Ensuring the community is involved
Local community involvement is crucial to the success of the program. Our partner in Koinadugu works closely with the communities and families to ensure parental support so that the children can stay after school to participate in the Mobile Learning Lab learning activities.
The local community is also a key component in the security and functionality of the Mobile Learning Lab: a coordinator has to hook up the tablets to the solar power charging stations in the evenings and store them away in their secure box when not in use, to maintain their usability and to prevent theft and damage.
It is our hope that the program will not only improve learning outcomes but will also work with children’s natural intrinsic motivation to learn. Results from an early pilot project suggest it will.
One of the main takeaways is that the children enjoy the new learning tools: 86% of them kept returning to our initial learning center and math scores improved (though it should be noted that children in the initial pilot project only had access to KA Lite).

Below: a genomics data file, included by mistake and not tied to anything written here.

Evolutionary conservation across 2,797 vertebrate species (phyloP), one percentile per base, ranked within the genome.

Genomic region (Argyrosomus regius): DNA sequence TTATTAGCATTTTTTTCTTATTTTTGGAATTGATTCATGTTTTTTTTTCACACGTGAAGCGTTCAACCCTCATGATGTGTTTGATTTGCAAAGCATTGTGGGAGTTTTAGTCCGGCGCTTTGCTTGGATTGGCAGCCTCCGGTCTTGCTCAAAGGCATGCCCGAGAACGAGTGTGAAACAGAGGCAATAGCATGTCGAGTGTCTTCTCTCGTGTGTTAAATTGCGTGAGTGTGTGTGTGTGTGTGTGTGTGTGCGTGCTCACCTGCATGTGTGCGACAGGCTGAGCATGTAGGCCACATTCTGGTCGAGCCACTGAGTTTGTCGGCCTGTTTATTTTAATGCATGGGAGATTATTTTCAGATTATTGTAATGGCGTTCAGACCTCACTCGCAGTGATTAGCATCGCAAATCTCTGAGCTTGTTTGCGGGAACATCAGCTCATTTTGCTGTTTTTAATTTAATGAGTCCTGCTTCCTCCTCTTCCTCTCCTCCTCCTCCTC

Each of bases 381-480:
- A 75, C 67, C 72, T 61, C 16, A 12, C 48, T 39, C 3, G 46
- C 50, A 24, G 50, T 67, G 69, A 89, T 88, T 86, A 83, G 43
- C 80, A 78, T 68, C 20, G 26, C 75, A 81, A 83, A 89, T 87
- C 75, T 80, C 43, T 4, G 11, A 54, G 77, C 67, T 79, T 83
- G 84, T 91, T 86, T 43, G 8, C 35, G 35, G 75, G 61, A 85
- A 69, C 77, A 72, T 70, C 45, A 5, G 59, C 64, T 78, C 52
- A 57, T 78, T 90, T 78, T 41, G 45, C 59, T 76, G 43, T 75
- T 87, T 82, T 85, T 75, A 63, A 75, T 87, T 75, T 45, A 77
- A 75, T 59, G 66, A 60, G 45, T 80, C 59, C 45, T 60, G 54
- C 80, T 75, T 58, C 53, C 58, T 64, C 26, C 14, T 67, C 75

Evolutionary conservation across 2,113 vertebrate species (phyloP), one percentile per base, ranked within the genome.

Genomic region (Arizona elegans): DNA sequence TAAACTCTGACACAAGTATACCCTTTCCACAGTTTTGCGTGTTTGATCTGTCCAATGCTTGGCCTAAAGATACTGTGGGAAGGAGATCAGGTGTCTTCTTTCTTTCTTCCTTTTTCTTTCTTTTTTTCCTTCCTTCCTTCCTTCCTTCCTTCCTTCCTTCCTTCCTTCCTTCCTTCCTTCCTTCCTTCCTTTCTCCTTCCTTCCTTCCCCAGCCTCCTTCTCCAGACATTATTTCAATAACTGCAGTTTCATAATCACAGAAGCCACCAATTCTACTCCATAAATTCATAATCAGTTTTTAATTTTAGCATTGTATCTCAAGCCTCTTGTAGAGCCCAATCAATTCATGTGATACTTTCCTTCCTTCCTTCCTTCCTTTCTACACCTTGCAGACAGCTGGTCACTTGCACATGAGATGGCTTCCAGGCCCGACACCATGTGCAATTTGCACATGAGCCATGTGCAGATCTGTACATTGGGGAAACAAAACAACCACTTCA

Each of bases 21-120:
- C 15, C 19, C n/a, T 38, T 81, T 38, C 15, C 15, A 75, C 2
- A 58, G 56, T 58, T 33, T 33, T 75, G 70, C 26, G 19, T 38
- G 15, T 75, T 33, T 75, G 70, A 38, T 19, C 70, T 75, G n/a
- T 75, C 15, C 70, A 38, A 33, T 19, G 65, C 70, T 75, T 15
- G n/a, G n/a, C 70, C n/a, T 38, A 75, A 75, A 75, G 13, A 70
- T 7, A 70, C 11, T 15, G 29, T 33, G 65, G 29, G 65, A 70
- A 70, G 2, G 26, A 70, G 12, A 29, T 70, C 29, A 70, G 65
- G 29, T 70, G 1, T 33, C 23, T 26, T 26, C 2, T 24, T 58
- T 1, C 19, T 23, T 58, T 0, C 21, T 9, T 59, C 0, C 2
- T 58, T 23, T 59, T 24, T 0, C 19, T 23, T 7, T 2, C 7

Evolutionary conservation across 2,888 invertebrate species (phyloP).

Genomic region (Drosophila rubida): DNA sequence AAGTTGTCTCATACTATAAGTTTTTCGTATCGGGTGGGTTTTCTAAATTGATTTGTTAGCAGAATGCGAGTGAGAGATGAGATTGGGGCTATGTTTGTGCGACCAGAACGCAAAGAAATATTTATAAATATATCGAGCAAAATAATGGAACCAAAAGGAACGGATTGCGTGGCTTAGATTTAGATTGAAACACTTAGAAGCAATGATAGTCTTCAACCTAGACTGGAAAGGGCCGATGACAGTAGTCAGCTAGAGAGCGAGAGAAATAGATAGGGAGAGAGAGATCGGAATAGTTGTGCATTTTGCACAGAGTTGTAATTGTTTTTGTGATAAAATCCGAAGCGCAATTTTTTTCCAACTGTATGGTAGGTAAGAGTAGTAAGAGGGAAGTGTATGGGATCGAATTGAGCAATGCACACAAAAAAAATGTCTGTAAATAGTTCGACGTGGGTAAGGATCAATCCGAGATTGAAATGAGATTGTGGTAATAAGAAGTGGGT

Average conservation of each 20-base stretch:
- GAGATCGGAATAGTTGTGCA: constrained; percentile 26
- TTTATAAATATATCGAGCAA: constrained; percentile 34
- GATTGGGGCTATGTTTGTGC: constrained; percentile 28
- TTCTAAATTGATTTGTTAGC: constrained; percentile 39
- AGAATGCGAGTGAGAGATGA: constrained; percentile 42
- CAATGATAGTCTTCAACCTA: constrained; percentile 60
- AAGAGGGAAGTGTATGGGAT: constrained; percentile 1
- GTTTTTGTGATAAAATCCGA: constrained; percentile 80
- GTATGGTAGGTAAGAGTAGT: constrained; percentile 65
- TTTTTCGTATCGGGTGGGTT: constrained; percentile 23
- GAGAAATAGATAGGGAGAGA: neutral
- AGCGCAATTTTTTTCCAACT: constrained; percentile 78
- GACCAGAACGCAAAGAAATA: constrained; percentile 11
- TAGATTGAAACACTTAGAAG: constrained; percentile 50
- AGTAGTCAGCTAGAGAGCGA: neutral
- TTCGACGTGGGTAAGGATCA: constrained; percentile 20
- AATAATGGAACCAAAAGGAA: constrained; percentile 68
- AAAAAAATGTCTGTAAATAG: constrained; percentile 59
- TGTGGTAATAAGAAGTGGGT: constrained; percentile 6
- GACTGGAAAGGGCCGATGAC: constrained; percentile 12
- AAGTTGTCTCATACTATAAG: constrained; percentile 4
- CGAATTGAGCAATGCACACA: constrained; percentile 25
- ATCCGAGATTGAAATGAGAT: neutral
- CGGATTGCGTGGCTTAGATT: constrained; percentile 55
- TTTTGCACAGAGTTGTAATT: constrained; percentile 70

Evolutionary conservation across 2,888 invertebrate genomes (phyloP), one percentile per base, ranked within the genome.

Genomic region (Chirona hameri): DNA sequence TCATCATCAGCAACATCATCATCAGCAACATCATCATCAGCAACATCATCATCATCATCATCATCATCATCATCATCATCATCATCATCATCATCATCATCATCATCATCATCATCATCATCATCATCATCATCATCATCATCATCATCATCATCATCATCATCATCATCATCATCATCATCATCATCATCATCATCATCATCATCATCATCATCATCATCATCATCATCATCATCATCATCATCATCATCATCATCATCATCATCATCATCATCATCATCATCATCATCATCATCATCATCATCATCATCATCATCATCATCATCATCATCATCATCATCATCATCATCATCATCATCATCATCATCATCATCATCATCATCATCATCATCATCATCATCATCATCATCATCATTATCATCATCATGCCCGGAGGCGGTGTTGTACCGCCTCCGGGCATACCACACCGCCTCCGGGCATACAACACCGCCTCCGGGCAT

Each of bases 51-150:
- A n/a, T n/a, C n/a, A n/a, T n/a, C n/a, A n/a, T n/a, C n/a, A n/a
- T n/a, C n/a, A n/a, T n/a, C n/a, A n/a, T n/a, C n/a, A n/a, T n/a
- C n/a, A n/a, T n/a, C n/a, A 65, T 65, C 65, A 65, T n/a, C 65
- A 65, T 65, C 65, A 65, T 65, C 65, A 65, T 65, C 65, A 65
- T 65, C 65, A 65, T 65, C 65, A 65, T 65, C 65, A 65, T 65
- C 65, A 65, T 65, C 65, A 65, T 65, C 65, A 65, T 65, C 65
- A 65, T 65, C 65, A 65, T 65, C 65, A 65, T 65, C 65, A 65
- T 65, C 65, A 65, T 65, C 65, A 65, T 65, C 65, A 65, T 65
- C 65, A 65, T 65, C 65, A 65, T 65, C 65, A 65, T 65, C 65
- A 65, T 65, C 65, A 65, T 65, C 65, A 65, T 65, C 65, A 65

Additional measurement in the children’s math, literacy and non-cognitive skills will take place at the end of the current cycle to further evaluate the impact of the program on learning outcomes.
Supplementing classroom learning even in crisis situations
We know that the barriers to education for children in poor, rural communities are very high, yet we feel that this self-directed, after-school concept can supplement traditional classroom learning, particularly where textbooks and fully trained teachers are in short supply.
And in times of crisis, the Mobile Learning Lab can go to the children. When Ebola hit Sierra Leone in the middle of our small pilot project and children were no longer able to go to school or gather in large groups, our partner was able to take the Lab to the children.
Ultimately, the Mobile Learning Lab is designed to improve the quality of education to achieve higher learning outcomes and to foster children’s intrinsic motivation for learning.